Anna had her first dress done in time for church Sunday.  It was exhilarating to think that she would not have to wear a plain dress ever again.  She wished she could get rid of her kapp as well.  Aunt Eleanor had made her a new one, the kind the women in this area wore that was a little different than the ones back home with the Amish.  The day had almost been spoiled when she found that one of the other young women in church wore a dress made from the same fabric.  Errgh!  Now she hated that dress and would only wear it at home to do chores in.  But the service was nice and short, not like the three hour ones she was used to suffering through.  She had no idea what the pastor had preached on, even though it was all in English and not in German.  It was because she was distracted by looking around at the young people in the small church.  She caught a few boys looking her direction as well.  One even winked!

After church, the young people surrounded her asking her questions.  They invited her to join them that evening when they went out for sodas at the local drive-in restaurant.  She was glad that one of the boys actually offered to come by and give her a ride in his car, a Mustang.  It was the young man who had winked at her in church.  He was kinda cute.  At last she had something fun to look forward to.



Jimmy sat in his patrol car watching the church kids laughing and hanging out at the Lickety Split.  He drank his soda slowly.  Their fun looked innocent enough.  He would more likely be pulling over a drunk driver leaving the bar, but the night was still young.  He'd been busier than usual as the local deputies had been working with the county drug enforcement officers staking out a meth lab way back in the hills.  Finally, arrests were made.  All their hard work had paid off, and the scums were now behind bars.  This was the first chance he'd had to be able to slow down on the job in a couple of weeks.  He took a slow slurp of his root beer. 

Suddenly, a girl caught his attention making him choke on his drink.  After coughing, he did a double take.  It couldn't be.  He'd heard she'd just got married.  But why did that young women look so familiar?  The more he looked, the more Jimmy was sure he'd never seen her before. Yet,  there was just something about her.  He narrowed his eyes.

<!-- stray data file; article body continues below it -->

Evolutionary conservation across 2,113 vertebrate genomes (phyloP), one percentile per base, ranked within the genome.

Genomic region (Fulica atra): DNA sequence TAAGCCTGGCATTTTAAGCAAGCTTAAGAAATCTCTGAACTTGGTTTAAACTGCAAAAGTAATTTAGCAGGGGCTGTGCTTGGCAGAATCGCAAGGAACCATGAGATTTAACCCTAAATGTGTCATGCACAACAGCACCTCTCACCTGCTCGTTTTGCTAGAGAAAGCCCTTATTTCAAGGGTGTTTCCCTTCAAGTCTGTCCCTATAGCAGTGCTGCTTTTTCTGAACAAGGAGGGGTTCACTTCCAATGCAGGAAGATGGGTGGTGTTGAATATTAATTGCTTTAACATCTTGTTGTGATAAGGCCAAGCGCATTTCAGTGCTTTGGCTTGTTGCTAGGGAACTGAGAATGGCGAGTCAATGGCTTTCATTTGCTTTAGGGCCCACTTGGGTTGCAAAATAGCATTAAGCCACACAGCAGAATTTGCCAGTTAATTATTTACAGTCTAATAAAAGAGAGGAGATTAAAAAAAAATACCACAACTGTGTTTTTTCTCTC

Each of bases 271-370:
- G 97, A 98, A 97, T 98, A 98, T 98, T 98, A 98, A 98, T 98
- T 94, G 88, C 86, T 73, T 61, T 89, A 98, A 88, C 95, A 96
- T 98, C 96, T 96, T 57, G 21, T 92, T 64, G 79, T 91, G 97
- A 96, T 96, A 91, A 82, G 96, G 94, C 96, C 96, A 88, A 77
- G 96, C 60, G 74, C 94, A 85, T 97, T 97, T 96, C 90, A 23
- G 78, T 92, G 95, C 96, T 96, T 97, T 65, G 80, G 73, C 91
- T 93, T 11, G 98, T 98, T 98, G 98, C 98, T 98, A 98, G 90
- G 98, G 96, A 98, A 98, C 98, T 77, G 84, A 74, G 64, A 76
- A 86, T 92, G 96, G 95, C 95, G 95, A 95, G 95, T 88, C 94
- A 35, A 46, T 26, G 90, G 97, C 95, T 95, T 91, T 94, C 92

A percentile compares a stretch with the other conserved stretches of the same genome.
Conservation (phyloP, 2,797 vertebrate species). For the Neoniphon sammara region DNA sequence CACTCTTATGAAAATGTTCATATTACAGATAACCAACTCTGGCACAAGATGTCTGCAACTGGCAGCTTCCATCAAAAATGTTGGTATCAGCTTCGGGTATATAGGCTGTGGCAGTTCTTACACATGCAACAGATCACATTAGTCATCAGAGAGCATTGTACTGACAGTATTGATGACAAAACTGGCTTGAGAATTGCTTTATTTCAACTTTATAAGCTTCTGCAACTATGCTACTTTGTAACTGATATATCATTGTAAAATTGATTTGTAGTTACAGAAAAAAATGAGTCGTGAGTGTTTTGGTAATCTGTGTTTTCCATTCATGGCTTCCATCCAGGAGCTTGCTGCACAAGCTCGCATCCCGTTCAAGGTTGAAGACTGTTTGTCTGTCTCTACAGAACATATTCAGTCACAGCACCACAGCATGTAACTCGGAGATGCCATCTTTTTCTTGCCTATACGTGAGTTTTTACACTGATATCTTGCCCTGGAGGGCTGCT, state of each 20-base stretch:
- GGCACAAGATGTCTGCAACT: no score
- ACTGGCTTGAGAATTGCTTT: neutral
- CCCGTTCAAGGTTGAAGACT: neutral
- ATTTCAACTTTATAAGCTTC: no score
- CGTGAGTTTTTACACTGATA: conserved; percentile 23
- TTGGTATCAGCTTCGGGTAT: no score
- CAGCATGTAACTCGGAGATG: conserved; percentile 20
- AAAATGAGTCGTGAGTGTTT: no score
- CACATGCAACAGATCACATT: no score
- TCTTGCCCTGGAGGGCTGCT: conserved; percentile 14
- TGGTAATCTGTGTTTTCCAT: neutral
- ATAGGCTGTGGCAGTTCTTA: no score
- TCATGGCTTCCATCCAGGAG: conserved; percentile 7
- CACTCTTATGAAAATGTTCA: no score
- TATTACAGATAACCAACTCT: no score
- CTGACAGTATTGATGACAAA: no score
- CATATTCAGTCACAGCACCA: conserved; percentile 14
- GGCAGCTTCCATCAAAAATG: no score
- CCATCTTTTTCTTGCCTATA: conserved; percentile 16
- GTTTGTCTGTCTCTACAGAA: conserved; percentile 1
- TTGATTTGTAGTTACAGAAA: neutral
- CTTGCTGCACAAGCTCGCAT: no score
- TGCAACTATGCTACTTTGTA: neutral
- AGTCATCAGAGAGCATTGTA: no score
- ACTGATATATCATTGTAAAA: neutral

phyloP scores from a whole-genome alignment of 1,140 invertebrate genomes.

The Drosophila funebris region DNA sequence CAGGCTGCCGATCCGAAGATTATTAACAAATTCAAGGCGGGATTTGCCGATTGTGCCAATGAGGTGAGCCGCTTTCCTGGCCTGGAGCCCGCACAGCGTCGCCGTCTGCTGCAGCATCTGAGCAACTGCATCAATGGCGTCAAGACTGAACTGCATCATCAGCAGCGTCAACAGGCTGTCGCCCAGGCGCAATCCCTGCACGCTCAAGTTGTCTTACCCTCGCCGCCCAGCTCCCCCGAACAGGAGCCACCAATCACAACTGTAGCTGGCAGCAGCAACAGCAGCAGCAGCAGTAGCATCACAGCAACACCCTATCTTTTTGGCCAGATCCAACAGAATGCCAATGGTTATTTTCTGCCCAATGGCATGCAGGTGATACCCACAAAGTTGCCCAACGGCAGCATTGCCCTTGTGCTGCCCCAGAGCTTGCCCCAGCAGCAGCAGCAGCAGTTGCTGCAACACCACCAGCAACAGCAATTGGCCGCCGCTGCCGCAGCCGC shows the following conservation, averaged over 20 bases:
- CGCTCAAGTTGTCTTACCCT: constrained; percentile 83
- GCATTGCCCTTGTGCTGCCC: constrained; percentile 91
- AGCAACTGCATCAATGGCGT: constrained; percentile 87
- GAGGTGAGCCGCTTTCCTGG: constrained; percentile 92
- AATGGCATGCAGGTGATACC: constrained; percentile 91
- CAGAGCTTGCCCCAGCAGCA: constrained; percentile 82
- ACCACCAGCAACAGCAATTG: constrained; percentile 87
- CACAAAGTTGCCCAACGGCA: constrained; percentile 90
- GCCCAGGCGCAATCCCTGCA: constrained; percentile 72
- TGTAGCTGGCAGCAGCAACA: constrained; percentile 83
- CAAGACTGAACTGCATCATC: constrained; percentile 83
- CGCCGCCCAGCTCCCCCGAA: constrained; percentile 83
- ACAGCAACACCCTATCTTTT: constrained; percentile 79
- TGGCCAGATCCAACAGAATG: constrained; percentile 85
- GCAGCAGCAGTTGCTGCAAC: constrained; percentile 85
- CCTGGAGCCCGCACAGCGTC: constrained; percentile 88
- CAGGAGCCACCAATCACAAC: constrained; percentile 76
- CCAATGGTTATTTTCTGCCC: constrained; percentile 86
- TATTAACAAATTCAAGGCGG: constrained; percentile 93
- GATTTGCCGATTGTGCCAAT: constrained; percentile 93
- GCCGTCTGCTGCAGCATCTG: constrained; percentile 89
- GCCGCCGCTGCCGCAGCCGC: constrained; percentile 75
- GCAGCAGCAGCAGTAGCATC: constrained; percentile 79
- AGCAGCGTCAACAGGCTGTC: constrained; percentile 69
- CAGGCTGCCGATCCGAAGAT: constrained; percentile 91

The girl was laughing with the Stoltz boy.  The hair escaping from her kapp was lighter than Adelle's.   And this girl was more petite, and  a lot more flirty than Adelle had ever been too.  He rubbed his chin thinking of the one that got away.  It was a good thing he'd never let himself fall  completely head over heels with Aunt Ellie's niece, well maybe he'd been just a little twitter-pated.  If that Jed fella hadn't showed up when he did...nah, that was just wishful thinking. 

A call came in on his radio.  A cow was loose on the road just south of town.  Now he had to turn into a cowboy and drive the road hazard back to its pasture.  That's why he always kept a lariat in his trunk.  He'd been a pretty good roper back in his rodeo days.  He drained his cup making a loud slurping noise and tossed it into the trash from his window: score!  He still had it even if he wasn't on a basketball court any more. 

He hadn't been by to see Aunt Ellie for awhile, not hardly since her friend Eleanor had moved in to take care of her.  She didn't need him to deliver Meals on Wheels anymore.  But hey, couldn't a guy go see his gal once in awhile?  He'd take her some flowers, real ones, not just weeds.  They often had a day-old bouquet left at the grocer's he could buy and head out there after his shift was over the next day. 

He leaned up against the door jam with his straw hat tilted back waiting for someone to answer his knock.  But when it was that girl who opened the door, it made him straighten and almost stagger back.  She looked more like Adelle up close, only prettier, which at one time he wouldn't have thought possible.  He narrowed his eyes to glare at her.  There was no way in a hound dog heaven, in a blue tic minute that he was going to fall for another one of Aunt Ellie's great-nieces.  This one looked too young anyway.  Besides, the way she stared at him with almost a boy-hungry look in her eyes, made him want to grind his teeth.  Weren't there enough girls like that in the county without importing more?  

"Who is it, Anna?"  Ellie used a walker now, and he heard her clomping up.  "Jimmy, I just about feared you'd forgotten me until I heard about that big drug bust that kept y'all so busy.  So I decided to forgive you for neglecting me."

He stepped carefully around the girl and gave Aunt Ellie a kiss on the cheek.  "Brought something for my gal just to show I didn't forget you." 

"You're too good for this old woman, Jimmy, but I'm loving every second of seeing your face.  I bet you can't guess who this young lady is!"

"I bet I can, and I think her name is Trouble," and he winked at the old woman who cackled.

The girl had gasped then pouted.  But he whipped out the bouquet for Aunt Ellie turning his back again on the pretty gal.  "It was the last one they had.  Wish it was a dozen roses, but hopefully daisies will cheer you up just as well."

"O lands sakes, Jimmy, if that don't beat all," Eleanor laughed.  "Here, let me put those in a vase for you.  You sure do know how to put Aunt Ellie in a good mood."

Aunt Ellie was already clomping as fast as she could go back to her chair, her throne as Jimmy liked to call it.  The girl sat perched on the edge of the sofa, so he found a chair to sit in as far away as possible in the little room. 

"Well, let me introduce another great-niece, Jimmy.  This is Anna.  As you probably guessed, she's Adelle's younger sister."